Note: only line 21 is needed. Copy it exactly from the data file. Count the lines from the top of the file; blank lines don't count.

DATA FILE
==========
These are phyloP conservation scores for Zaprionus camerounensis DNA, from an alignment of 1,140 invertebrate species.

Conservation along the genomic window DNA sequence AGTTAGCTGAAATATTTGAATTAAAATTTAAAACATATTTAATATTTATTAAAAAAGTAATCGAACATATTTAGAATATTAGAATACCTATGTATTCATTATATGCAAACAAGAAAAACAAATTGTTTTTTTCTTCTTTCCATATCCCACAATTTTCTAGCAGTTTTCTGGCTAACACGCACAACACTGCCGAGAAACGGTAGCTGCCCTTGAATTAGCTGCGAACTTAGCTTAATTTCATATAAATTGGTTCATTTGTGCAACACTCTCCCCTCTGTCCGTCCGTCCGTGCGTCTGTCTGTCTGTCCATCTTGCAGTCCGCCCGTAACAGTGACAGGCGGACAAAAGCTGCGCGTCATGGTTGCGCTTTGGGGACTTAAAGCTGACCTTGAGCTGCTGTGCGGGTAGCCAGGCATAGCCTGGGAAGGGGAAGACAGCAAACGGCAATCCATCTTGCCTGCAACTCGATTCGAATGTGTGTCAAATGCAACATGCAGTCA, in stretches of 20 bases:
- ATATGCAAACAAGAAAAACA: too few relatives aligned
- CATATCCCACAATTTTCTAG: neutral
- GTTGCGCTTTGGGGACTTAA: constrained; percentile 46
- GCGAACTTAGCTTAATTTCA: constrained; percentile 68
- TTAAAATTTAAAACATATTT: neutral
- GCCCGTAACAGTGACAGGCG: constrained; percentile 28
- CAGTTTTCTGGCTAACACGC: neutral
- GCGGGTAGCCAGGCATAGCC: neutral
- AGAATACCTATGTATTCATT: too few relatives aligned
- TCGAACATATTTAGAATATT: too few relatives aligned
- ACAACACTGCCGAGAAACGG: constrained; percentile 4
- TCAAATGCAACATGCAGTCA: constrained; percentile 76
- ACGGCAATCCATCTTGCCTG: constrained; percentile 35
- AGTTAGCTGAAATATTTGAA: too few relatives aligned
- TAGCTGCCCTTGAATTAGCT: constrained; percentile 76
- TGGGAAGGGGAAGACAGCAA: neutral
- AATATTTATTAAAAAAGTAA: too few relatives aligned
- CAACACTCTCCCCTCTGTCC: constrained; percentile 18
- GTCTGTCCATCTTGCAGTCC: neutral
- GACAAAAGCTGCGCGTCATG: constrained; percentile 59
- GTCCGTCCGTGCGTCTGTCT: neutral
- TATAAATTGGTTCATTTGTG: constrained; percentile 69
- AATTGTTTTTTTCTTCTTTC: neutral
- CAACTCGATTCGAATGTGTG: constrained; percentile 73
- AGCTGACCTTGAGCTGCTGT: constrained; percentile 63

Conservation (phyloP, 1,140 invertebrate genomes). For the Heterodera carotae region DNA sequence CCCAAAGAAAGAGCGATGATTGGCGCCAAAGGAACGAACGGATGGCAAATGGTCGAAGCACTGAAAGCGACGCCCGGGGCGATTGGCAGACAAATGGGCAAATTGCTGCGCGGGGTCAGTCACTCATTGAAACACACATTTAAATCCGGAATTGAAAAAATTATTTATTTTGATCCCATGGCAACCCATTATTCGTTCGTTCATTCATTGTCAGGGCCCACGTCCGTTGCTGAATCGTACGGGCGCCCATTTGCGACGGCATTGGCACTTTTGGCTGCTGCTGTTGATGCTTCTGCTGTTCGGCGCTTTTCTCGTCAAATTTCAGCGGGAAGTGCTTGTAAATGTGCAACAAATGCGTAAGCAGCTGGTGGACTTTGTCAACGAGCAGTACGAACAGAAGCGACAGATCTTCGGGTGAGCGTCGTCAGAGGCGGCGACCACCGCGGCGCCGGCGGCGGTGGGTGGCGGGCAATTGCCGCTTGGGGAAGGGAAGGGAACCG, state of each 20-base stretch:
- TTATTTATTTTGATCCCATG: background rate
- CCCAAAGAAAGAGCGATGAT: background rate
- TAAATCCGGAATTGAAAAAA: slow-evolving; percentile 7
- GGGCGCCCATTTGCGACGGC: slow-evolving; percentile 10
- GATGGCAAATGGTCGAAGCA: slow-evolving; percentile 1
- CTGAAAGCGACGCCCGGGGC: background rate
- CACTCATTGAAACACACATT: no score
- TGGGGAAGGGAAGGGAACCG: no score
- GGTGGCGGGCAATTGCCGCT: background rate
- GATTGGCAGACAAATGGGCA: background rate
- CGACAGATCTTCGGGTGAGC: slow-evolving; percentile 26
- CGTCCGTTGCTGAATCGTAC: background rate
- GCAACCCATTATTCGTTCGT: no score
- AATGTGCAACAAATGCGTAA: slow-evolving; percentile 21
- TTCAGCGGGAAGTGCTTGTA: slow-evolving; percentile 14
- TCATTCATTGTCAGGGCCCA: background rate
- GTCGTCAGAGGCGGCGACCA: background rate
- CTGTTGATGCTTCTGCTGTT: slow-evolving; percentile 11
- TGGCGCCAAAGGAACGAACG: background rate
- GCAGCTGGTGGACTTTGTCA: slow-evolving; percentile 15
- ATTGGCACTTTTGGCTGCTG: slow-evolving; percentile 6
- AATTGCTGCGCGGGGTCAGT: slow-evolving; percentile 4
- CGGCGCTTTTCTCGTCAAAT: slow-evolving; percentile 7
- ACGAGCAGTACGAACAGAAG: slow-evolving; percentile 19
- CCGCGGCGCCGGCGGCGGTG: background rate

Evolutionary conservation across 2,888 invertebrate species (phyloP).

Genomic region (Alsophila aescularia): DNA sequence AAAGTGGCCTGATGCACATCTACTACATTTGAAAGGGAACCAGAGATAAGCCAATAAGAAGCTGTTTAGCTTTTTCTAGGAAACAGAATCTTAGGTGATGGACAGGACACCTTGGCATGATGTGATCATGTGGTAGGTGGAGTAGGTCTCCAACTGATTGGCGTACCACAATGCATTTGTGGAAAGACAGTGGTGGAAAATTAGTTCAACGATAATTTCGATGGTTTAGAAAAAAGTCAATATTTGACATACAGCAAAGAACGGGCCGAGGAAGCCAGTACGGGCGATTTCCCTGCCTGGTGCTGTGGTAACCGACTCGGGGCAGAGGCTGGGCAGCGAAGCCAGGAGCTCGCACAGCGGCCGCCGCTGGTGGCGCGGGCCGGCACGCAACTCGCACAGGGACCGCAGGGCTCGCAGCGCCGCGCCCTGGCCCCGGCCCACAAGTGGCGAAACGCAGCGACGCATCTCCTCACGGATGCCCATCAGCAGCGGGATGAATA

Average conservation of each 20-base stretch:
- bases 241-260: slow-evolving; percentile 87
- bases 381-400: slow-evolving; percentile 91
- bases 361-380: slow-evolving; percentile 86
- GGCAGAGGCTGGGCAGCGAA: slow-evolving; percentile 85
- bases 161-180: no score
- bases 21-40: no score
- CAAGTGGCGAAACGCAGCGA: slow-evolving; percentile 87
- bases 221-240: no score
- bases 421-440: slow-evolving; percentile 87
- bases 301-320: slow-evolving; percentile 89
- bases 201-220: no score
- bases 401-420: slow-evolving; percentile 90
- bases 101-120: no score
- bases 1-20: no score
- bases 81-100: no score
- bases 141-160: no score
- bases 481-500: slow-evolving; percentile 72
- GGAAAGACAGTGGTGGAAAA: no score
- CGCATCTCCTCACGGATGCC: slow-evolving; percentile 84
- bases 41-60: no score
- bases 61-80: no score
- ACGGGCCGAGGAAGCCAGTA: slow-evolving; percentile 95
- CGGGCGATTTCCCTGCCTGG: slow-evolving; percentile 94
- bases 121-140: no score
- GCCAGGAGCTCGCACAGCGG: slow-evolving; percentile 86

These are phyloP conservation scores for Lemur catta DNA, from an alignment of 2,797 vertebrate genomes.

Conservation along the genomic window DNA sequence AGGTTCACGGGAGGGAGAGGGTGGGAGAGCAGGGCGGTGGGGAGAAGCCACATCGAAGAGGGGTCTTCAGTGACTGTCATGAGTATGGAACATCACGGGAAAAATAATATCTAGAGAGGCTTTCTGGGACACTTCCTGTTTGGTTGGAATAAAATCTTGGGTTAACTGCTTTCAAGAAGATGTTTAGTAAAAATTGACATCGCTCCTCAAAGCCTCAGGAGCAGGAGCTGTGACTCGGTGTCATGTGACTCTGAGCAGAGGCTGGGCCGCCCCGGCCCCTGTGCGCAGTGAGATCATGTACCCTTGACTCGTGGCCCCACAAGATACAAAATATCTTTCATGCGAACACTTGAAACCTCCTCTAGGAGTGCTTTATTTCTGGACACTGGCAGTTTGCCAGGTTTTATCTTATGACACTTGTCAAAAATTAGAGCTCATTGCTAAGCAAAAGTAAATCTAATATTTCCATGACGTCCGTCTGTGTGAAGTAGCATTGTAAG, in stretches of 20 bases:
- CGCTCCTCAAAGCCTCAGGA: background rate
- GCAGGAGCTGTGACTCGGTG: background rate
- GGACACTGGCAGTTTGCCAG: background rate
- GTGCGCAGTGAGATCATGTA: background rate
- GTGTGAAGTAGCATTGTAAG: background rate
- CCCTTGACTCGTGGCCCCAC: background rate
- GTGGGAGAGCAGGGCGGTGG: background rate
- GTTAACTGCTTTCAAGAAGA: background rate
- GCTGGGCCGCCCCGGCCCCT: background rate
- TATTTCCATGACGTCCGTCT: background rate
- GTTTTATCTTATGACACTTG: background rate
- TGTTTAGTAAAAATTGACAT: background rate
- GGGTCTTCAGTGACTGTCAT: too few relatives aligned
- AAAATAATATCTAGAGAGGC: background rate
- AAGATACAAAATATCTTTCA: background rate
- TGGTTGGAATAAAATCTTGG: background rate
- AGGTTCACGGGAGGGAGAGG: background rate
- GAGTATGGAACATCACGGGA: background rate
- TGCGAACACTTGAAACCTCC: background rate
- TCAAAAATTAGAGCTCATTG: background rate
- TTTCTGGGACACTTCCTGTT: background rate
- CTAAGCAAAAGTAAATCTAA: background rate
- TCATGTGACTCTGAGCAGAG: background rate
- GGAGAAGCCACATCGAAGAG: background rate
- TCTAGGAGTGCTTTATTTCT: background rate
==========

- GTCTGTCCATCTTGCAGTCC: neutral